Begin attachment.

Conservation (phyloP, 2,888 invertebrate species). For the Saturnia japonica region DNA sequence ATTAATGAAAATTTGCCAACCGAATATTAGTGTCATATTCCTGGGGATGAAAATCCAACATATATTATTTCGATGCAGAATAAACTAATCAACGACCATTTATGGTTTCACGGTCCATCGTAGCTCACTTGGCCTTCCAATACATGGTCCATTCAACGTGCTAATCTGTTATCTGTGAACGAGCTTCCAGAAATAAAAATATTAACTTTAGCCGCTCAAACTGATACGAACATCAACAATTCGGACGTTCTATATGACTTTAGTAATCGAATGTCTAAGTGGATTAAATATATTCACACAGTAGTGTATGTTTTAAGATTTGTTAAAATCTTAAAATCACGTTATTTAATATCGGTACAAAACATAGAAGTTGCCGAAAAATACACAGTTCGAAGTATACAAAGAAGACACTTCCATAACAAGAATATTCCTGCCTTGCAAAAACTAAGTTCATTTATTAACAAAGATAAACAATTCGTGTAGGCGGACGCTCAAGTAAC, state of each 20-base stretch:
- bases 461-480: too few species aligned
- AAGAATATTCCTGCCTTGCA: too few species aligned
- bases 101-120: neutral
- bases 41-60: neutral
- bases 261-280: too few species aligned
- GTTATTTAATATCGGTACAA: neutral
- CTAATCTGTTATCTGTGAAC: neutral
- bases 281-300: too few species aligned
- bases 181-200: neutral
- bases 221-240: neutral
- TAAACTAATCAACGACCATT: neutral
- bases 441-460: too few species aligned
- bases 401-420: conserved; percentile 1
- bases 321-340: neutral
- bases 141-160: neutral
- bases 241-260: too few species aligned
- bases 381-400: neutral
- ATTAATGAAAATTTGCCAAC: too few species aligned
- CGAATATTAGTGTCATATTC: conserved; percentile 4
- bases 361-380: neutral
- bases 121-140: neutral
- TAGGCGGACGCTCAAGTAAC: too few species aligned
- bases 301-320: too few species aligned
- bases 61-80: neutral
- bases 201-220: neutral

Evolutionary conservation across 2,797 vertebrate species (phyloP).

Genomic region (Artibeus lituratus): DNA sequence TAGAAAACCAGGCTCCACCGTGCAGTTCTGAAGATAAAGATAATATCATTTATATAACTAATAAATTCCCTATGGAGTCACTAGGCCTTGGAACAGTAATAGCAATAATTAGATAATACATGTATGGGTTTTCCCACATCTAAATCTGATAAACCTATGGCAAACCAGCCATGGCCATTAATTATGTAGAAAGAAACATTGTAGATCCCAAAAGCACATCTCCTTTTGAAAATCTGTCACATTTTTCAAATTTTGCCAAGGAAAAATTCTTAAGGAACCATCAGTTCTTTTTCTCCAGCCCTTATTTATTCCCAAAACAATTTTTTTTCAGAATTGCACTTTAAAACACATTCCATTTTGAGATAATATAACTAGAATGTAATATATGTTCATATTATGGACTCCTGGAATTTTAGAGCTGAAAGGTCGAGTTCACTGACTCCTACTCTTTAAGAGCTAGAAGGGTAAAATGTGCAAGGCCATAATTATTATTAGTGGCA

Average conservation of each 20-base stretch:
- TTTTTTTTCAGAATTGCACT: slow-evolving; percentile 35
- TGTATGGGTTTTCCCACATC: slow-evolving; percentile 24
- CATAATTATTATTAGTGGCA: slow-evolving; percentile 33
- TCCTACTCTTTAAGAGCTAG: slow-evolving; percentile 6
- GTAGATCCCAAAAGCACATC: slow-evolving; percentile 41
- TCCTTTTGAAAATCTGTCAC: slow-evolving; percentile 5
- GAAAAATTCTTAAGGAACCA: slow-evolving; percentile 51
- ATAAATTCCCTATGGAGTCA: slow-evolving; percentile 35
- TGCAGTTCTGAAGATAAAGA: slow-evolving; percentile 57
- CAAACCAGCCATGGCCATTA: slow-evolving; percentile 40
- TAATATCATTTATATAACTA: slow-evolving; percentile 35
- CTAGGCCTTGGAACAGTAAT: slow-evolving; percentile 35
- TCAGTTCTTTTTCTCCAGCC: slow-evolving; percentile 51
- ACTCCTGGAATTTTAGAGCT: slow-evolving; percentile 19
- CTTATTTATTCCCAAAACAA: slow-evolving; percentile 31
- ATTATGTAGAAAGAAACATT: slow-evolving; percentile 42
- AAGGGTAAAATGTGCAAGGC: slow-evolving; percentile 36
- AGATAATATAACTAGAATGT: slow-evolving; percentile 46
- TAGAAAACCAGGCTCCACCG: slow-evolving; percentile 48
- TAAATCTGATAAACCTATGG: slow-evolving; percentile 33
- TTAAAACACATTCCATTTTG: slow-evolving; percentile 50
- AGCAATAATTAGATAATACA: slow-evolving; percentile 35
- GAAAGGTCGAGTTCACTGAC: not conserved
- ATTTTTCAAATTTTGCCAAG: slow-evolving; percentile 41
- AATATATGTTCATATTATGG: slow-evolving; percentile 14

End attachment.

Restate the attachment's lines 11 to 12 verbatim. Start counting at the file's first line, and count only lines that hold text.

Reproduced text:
- bases 221-240: neutral
- TAAACTAATCAACGACCATT: neutral